What the Falling Yuan Will Mean for U.S. CRE

What the Falling Yuan Will Mean for U.S. CRE

China’s surprise currency devaluation this week could be a net positive for U.S. commercial real estate capital flows and cap rates, but a mixed bag for the U.S. economy.

When the world’s second largest economy and largest exporter surprises investors with an overnight currency devaluation, investors are likely to increasingly seek out safe-haven assets, including U.S. real estate. The surprise move by the Chinese monetary authorities should increase real estate’s status as a “most favored” asset class as investors seek out stability in a time of greater uncertainty. As it relates specifically to Chinese capital flows, if the PBOC allows its currency to decline precipitously, we don't know whether Chinese investors will be priced out of the U.S. real estate market or if it will actually lead to an increase in Chinese capital flows as they seek refuge from a free-falling currency. In addition, U.S. Treasuries should see increased popularity, resulting in reduced Treasury rates and sustaining today’s low yield environment.

Declining Treasury rates will provide further support for stable to even declining cap rates, as capital seeking stable yields flows increasingly to real estate, resulting in additional support for future real estate values. In times of uncertainty and low yields, commercial real estate is increasingly favored among investors.

However, the impact of a depreciating yuan on U.S. economic growth and demand for real estate space is likely to be decidedly mixed. Domestic economic growth will face increased headwinds as exports are placed at an increasing disadvantage, in an environment already challenging for U.S. goods overseas.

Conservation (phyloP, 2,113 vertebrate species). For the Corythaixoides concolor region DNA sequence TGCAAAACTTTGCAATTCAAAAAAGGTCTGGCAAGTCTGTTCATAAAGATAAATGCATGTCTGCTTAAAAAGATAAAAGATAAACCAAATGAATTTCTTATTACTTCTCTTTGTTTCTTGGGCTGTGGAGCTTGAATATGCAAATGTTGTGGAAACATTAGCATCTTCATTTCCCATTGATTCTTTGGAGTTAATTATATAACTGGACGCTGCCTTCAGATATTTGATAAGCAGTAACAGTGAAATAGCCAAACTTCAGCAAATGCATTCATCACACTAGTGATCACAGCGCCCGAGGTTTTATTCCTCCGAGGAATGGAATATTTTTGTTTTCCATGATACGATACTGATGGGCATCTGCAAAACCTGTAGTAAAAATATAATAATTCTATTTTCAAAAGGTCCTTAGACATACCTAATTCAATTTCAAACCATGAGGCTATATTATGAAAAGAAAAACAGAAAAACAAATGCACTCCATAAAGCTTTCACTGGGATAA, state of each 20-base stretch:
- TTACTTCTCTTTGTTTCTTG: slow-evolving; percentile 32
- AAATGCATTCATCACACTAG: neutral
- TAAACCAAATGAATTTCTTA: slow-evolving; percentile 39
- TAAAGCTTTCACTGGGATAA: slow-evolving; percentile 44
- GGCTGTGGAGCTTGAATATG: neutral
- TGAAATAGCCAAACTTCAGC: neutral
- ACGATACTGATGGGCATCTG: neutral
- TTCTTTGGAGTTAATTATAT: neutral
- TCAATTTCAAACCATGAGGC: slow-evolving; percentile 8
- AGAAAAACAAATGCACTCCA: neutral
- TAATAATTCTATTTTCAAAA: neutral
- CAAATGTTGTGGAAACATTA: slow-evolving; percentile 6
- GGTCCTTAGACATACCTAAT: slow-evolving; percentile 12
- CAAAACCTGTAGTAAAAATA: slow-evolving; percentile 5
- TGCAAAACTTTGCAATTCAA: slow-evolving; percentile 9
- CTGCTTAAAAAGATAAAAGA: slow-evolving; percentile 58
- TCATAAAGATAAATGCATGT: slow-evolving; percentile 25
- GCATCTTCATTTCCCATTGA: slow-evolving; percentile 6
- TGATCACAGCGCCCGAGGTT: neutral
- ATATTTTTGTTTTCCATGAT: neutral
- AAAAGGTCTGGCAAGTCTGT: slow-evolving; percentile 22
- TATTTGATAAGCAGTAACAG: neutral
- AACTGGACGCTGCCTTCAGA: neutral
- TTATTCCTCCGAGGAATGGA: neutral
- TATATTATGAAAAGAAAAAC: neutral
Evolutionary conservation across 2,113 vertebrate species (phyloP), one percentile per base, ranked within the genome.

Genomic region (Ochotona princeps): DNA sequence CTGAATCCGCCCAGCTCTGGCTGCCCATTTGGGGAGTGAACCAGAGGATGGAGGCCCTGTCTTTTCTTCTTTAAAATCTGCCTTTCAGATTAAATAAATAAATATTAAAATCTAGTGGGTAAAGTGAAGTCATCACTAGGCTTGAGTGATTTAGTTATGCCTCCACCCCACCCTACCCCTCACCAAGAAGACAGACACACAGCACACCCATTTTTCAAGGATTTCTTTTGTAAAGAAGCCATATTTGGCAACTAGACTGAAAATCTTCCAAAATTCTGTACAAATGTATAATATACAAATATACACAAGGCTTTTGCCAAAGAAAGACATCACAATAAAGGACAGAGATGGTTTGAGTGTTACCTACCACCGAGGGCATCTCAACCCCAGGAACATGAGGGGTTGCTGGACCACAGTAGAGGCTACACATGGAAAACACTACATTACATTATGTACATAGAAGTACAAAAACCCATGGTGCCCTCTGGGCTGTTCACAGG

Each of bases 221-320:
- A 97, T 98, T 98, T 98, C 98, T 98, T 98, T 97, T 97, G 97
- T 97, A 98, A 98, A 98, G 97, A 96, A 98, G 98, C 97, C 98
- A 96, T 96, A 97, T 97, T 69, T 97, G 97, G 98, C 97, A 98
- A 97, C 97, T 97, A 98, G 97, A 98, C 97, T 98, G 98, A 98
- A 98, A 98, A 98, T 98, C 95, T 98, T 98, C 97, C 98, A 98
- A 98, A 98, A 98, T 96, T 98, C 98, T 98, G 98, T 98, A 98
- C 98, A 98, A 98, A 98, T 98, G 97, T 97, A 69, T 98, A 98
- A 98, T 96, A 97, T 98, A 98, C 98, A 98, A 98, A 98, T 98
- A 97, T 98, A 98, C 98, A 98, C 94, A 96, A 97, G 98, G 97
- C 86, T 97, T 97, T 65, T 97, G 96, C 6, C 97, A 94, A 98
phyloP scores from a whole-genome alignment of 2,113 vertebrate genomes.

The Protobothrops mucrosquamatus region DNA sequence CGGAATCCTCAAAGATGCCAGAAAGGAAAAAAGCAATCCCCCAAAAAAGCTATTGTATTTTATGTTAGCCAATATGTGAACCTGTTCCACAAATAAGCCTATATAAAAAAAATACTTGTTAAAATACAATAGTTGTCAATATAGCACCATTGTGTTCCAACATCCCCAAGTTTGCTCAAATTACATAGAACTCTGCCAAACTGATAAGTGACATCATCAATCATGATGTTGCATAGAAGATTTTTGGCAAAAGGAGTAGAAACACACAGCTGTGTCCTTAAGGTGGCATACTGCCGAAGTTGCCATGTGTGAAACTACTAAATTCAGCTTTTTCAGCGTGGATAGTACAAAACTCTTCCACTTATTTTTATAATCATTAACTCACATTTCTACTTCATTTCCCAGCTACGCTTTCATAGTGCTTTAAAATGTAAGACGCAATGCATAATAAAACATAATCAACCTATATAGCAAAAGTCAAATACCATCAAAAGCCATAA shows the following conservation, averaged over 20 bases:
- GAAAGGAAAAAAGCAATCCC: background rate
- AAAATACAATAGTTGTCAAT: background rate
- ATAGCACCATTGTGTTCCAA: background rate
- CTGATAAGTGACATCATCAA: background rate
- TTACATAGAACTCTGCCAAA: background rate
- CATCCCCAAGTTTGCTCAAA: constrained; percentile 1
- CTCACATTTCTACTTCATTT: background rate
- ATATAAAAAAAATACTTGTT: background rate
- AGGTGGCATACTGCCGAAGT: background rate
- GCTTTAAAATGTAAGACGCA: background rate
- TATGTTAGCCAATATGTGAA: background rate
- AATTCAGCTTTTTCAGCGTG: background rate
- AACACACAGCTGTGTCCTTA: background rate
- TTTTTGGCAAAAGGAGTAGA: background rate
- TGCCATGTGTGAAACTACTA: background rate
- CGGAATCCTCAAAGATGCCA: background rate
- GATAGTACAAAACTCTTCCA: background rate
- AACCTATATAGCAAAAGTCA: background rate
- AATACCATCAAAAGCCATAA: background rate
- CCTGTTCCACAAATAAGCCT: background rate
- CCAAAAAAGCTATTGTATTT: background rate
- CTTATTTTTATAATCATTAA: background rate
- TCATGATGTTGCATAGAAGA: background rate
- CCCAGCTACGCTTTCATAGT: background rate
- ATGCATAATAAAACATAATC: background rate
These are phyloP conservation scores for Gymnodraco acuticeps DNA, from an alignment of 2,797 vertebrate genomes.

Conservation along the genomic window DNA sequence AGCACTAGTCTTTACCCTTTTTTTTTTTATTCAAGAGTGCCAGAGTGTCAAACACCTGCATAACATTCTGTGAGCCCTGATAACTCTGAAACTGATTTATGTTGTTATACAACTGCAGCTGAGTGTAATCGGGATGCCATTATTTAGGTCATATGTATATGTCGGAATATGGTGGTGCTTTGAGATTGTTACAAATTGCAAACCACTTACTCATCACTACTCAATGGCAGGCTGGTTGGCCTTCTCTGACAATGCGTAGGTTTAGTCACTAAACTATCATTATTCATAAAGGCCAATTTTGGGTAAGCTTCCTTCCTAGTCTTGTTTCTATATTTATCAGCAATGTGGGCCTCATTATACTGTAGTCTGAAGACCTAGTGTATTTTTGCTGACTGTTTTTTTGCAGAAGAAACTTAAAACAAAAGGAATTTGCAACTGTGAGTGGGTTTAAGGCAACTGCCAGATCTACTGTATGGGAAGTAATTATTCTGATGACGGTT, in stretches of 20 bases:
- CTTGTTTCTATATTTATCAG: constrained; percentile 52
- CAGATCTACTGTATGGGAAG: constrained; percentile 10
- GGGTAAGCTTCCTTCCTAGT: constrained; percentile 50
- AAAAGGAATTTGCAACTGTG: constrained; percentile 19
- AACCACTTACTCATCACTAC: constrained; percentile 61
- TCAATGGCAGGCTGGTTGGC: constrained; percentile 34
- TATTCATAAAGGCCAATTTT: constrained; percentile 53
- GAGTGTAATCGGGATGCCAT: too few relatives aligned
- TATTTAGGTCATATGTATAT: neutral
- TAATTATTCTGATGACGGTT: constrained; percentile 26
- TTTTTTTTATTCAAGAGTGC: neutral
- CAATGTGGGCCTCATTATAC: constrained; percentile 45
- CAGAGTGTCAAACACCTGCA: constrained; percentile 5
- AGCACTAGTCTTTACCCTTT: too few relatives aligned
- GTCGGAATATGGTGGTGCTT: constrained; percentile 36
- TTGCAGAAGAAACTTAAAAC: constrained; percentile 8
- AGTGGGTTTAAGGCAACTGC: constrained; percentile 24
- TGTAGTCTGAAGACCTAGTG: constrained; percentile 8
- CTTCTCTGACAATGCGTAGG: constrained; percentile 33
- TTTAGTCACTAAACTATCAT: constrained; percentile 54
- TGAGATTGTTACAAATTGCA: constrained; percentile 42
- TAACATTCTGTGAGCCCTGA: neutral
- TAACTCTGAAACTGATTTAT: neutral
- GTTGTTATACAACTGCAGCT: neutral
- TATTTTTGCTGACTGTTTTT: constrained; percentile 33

How much of an impact this will have depends both on how much the yuan is overvalued and, just as important, how much the PBOC allows the yuan to depreciate. While increasing imports are a negative for economic growth, they are a positive for West Coast industrial space demand, as imported goods from the Asia Pacific region are likely to fill up warehouses from Seattle to San Diego. On the other hand, luxury retail could suffer if the yuan depreciates significantly against the U.S. dollar and Chinese economic growth slows precipitously.

Chinese currency devaluation will serve to reduce inflation in the U.S., as China exports its deflation. This will have two effects. First, it will reduce pressure on the Fed to raise rates and, as we move further away from achieving 2 percent inflation, caution at the Fed will benefit companies through continued low cost of capital. Second, a depreciating yuan increases U.S. consumer purchasing power. How much of an impact this will have depends on how much consumers actually increase their spending and how much is spent on domestic versus imported goods. The consumer’s propensity to exercise increased purchasing power may be tempered in the short-term by negative headlines relating to Chinese economic instability.

Overall, real estate should be a net beneficiary of the depreciating yuan if investors are increasingly drawn to the asset class, providing additional pricing support. The downward pressure exerted on Treasury rates will further support future pricing as the reference rate should remain stable or even decline further.

Christopher Macke is director of research and investment strategy at American Realty Advisors.

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